If you're looking for soups, I highly recommend 1,001 Low-Fat Soups & Stews. We've made about a dozen soup recipes (and a couple breads) and only one was just so-so. Everything else was delicious, and most of them are fairly quick and easy.

And ditto on the Cooking Light.
posted by DakotaPaul at 1:35 PM on April 14, 2005


Mark Bittman's How to Cook Everything includes plenty of light recipes- fast ones too, all of which use easy to find ingredients. Check out this rave on Cool Tools.

If you're only going to have one cookbook, this is the one.
posted by yesno at 2:53 PM on April 14, 2005


South Beach has a cookbook out too. WAY better than I expected. (and I have lost 30 lbs. using it.)
posted by vronsky at 3:10 PM on April 14, 2005


All of Deborah Madison's cookbooks. Vegetarian Cooking for Everyone is absolutely the bible of cooking with vegetables.
posted by scazza at 3:27 PM on April 14, 2005 [1 favorite]


Oh I see that you marked Anne Somerville's cookbook, so just an FYI, she and Deborah madison collaborated on the Greens restaurant. Anne published her book on the heels of Deborah's Green's Cookbook. So if you like Anne, Deborah Madison is a natural next step.
posted by scazza at 3:41 PM on April 14, 2005 [1 favorite]


I have to second the How To Cook Everything recommendation. I have a number of cookbooks and do a lot of cooking at home, but when I need to know how to cook anything, that's where I start.

I have Anne Somerville's book and others like it, which are focused on a specific type of food, and I find them useful for browsing, but for actual useable recipes, you can't beat Bittman. I have his Minimalist Cookbook as well and that's a good one.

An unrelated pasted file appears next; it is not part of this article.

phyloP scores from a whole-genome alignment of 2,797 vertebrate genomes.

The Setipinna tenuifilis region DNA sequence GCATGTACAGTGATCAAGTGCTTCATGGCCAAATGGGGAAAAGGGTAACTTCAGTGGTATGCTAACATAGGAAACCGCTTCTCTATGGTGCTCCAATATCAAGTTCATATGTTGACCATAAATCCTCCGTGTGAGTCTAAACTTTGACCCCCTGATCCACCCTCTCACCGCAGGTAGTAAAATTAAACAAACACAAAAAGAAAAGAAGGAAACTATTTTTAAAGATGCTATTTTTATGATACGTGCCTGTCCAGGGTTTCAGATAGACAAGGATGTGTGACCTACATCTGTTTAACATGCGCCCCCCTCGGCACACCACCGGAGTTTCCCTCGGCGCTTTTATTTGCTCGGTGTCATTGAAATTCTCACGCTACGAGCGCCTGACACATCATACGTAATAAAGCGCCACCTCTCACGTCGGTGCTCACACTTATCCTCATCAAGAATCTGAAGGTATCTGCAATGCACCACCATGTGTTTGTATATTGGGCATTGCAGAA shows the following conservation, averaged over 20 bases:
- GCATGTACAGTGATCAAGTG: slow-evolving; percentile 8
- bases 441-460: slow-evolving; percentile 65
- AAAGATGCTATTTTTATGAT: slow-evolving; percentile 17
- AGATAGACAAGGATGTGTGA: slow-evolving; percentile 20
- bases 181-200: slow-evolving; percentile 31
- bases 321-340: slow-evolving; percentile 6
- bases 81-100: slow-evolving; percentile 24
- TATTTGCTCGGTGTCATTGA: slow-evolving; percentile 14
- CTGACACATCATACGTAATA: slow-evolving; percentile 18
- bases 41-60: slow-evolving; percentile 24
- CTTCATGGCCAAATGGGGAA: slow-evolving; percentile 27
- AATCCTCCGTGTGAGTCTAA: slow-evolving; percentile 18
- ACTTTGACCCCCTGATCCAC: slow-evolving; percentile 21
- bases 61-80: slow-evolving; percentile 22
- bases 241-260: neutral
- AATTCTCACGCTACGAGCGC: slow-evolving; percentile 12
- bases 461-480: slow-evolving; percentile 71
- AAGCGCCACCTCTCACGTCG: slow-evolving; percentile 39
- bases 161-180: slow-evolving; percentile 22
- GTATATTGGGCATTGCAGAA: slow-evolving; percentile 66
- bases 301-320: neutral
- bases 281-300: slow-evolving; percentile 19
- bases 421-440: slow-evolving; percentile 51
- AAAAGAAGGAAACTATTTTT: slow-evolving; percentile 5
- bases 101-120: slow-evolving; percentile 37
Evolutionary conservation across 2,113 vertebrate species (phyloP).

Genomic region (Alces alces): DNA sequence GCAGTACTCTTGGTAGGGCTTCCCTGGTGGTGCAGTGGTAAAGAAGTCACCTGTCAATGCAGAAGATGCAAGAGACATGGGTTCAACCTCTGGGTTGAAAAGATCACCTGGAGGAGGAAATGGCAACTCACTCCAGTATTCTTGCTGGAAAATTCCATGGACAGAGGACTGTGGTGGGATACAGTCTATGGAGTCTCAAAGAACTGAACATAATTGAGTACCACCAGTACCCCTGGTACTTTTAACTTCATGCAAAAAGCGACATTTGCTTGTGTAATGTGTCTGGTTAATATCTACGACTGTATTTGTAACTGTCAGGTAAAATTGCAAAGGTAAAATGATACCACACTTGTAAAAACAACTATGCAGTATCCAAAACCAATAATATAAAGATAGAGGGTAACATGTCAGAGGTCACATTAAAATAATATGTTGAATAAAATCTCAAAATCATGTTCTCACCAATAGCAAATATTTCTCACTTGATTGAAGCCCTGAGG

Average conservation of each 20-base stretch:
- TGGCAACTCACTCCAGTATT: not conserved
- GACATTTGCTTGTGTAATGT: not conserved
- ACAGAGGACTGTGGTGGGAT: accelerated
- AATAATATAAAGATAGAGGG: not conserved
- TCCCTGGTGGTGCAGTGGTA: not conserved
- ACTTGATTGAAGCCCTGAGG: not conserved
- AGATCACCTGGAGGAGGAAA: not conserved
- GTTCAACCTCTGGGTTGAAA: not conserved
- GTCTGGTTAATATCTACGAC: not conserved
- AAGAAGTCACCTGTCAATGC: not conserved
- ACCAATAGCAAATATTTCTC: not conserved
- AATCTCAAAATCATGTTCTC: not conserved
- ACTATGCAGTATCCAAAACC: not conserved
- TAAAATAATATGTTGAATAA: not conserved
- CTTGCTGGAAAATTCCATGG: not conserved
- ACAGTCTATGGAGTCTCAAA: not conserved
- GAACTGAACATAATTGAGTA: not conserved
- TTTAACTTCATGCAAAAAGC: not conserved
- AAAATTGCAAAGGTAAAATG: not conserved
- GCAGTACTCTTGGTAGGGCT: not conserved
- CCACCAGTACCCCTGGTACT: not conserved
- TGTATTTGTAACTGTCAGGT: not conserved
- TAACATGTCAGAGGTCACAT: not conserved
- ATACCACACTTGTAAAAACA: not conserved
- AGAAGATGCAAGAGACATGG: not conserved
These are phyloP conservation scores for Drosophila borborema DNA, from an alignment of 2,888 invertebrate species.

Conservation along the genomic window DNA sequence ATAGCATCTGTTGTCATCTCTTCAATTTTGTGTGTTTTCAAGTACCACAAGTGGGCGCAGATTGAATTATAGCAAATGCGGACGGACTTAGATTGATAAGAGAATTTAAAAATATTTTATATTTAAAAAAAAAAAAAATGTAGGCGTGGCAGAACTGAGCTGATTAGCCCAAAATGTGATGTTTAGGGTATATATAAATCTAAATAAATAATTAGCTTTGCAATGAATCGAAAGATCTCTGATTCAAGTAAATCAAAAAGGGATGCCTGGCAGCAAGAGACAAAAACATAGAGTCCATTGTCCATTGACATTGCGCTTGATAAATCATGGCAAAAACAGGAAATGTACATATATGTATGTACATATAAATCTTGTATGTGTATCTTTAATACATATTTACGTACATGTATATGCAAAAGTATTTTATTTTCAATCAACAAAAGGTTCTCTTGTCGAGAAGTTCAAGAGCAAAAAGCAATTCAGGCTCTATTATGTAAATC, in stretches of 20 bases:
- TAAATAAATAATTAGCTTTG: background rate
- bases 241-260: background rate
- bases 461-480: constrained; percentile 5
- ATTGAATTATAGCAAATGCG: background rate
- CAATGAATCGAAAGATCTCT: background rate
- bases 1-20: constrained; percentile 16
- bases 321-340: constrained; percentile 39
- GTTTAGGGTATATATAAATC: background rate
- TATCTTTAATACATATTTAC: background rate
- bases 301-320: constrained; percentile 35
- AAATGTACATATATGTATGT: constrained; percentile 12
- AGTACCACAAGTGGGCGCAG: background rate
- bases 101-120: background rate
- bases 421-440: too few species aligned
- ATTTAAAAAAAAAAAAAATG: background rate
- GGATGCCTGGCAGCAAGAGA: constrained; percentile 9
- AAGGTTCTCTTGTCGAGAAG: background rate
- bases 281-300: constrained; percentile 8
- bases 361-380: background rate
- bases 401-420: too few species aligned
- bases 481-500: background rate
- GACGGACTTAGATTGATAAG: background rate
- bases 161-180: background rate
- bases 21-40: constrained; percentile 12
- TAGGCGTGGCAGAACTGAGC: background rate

posted by jonah at 3:56 PM on April 14, 2005


Anything by Donna Hay or Michele Cranston (look 'em up on Amazon - note that there's only one 'L' in 'Michele'.) An Amazon search for 'Marie Claire' will turn up a lot of their best work.

Any of their stuff is loaded with light short-order recipes that look and taste fantastic - easy enough for weeknight dinners, but if you plate them up nicely they work at casual dinner parties too. Fresh ingredients, simple flavours, minimal prep, very Australian.
posted by obiwanwasabi at 4:18 PM on April 14, 2005


Vegan/vegetarian cooking is great, but do not mistake most of this cooking for light. Typically, these diets include a fairly high fat percentage, especially the vegetarian diets with cheese. Substituting cheese for meat often leads to increased fat. Moosewood has a low-fat cookbook which is really great, but their other books are quite fatty. The low-fat book is pretty good though. Vegetables themselves are of course not the problem, but so many vegetarian recipes lard on the oil, cheese etc. to make up for the missing comfort of meat. A vegetarian diet can be as light or lighter than any other as long as you pay attention to the fat being added to the recipes.

I still like the Brody book as a general cookbook (it is sort of like Joy of Cooking Lite) but a couple of other good more narrowly focused books include the aforementioned “Lighter, Quicker, Better”, Jacque Pepin’s “Simple and Healthy Cooking” and the French Culinary Institute’s “Salute to Healthy Cooking.”
posted by caddis at 6:38 PM on April 14, 2005


Eating Well is a great magazine with tasty recipes; they have a cookbook available. Sounds like it fits what you're looking for (good, fresh, light food - not vegetarian in focus, but friendly).
posted by Melinika at 8:23 PM on April 14, 2005